Snap to the future with tips from Culture Geek, a conference on digital transformation in the arts. Rebekah Ellerby looks into the future of digital marketing for theatre on a budget.

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Basically what I want to get across is how daunting some theatre spaces can be when you’re on your own. And how that must multiply if you’re a theatre newbie – or even if you’ve just never been to that particular theatre before. Plus a top tip to say things to people who are by them self at a show.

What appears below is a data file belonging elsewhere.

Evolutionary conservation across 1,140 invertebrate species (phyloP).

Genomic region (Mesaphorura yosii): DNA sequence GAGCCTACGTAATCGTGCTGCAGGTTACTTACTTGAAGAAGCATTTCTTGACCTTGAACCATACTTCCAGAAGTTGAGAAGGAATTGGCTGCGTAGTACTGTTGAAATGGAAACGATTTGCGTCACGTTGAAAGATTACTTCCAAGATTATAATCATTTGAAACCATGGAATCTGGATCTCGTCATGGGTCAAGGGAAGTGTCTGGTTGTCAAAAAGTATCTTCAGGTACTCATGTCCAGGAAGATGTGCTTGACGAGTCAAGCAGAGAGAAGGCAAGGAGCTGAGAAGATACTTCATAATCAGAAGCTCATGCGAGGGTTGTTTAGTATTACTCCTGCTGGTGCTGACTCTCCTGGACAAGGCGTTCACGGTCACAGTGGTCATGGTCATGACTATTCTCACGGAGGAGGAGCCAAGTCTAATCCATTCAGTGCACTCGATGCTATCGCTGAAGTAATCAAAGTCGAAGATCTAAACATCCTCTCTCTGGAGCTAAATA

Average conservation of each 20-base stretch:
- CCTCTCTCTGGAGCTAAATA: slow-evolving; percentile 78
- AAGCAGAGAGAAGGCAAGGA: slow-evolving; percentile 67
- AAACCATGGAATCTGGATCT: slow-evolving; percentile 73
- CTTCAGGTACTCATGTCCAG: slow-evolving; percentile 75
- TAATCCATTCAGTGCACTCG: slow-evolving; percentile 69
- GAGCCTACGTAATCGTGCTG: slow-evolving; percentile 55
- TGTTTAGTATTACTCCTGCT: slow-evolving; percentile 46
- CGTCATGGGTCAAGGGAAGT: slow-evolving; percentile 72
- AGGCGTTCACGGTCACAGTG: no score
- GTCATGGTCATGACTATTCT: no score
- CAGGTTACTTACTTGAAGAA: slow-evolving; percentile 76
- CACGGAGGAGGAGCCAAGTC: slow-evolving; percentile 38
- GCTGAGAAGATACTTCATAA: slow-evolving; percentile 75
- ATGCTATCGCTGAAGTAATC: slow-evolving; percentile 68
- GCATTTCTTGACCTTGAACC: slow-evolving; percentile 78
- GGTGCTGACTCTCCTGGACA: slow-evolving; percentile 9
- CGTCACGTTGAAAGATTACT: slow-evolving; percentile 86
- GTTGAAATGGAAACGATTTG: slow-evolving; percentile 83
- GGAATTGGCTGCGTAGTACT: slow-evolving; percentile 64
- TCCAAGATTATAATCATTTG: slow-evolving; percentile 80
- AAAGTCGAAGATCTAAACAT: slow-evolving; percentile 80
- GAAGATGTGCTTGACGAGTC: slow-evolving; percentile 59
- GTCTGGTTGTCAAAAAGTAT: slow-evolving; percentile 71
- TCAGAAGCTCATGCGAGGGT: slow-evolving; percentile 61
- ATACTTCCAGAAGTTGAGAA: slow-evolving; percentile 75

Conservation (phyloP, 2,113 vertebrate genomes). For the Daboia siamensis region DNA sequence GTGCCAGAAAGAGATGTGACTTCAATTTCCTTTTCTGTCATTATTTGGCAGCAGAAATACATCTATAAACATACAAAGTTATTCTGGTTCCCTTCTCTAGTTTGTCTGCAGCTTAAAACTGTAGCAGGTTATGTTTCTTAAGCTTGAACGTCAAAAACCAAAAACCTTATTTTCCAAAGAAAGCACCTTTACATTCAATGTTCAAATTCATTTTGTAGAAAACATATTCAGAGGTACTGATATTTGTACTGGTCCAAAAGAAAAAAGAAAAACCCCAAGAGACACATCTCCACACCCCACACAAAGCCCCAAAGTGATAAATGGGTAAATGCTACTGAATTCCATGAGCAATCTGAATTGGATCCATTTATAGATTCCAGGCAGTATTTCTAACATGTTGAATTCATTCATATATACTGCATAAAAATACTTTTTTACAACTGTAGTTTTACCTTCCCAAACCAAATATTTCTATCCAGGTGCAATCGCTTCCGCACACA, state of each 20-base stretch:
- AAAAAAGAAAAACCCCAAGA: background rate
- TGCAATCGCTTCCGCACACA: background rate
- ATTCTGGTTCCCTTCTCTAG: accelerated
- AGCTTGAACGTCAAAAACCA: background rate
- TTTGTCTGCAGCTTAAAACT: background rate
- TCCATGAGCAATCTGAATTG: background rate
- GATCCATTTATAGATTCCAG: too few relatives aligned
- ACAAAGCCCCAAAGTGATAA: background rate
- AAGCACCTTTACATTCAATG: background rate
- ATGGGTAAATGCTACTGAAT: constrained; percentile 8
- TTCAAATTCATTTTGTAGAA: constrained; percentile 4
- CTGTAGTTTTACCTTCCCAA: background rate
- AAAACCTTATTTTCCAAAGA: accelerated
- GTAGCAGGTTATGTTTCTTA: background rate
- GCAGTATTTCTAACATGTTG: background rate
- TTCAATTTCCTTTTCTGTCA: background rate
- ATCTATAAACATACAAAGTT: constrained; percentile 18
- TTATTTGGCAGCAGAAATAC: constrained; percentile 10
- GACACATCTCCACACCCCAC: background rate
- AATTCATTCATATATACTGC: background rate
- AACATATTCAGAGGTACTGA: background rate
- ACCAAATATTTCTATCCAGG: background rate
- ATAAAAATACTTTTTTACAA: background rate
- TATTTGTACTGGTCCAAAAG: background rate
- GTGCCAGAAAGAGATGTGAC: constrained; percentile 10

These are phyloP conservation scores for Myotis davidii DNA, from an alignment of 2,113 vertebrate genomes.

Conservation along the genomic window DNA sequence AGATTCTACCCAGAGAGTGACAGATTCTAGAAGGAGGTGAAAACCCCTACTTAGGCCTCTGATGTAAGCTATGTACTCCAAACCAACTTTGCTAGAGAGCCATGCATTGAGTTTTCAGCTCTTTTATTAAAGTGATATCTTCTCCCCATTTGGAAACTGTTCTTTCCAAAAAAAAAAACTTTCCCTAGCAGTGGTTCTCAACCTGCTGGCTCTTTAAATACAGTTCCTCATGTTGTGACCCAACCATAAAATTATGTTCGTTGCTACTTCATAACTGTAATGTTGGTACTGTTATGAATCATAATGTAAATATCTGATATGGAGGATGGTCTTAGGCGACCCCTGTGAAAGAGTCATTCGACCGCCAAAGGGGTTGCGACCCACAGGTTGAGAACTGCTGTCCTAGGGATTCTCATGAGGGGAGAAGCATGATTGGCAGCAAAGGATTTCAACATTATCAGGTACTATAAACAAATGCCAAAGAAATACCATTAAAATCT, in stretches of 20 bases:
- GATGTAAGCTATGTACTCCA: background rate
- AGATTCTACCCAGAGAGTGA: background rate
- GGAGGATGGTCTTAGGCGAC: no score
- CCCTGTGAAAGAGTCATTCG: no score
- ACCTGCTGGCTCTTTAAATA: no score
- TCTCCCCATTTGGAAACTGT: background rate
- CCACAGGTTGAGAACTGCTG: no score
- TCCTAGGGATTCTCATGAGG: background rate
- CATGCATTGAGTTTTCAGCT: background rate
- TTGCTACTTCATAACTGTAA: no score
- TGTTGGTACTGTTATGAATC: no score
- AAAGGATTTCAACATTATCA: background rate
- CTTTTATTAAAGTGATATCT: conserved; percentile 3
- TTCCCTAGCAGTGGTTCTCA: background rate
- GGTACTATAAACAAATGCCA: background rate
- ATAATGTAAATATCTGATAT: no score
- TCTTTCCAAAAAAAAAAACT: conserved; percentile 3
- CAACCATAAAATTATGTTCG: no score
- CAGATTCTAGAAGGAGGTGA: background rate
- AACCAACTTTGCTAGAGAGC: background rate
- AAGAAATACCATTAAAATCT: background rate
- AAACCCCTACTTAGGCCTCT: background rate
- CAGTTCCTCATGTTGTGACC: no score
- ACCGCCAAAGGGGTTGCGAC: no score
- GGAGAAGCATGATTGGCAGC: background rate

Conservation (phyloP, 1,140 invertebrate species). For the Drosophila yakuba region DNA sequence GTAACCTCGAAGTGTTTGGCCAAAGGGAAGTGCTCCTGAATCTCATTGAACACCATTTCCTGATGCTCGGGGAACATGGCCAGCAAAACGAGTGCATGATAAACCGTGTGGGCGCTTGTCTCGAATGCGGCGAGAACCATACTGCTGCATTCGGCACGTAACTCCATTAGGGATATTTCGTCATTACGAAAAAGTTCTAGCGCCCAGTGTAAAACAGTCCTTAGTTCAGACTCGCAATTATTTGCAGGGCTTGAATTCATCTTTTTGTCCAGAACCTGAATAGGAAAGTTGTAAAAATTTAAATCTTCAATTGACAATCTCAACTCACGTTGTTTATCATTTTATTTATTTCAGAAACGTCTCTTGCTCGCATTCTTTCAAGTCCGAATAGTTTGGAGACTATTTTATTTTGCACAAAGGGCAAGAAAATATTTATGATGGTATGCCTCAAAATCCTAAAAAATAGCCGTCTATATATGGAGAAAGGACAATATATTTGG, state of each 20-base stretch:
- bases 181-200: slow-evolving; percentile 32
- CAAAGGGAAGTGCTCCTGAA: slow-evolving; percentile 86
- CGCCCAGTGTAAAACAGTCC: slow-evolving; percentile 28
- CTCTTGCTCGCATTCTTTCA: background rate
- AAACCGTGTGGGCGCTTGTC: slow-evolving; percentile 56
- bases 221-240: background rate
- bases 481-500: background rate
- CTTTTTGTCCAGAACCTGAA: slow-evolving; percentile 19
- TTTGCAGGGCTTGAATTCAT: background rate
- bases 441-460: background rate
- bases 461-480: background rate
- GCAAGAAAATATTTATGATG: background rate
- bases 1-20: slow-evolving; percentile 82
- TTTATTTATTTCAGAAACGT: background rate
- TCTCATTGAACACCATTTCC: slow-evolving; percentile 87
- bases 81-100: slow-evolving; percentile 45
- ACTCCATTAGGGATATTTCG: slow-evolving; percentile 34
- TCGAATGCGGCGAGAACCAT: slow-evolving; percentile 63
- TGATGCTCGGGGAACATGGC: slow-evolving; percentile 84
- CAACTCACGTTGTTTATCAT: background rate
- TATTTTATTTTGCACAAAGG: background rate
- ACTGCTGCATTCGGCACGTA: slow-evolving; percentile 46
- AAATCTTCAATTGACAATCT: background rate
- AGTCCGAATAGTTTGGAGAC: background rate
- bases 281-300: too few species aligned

If art is about beauty, spectacle, aesthetic experience, and somehow grasping towards a better world, then climate change is its antithesis, a steady and incremental destruction, unspectacular in its production of untold catastrophe and remorseless in its disproportionate targeting of the poor. A climate writer, Rob Nixon, calls this ‘slow violence’. That sounds about right.

There are a few awesome theatre bloggers and writers out there who feel perfectly happy to chat about what the national critics or other theatre reviewers have written. In general, it seems to happen a lot more when there is a big division in opinion. However, the discussion tends to occur in features or commentary about the review rather than in the original reviews themselves. So is there a ‘right’ place for internal discussion about reviewing?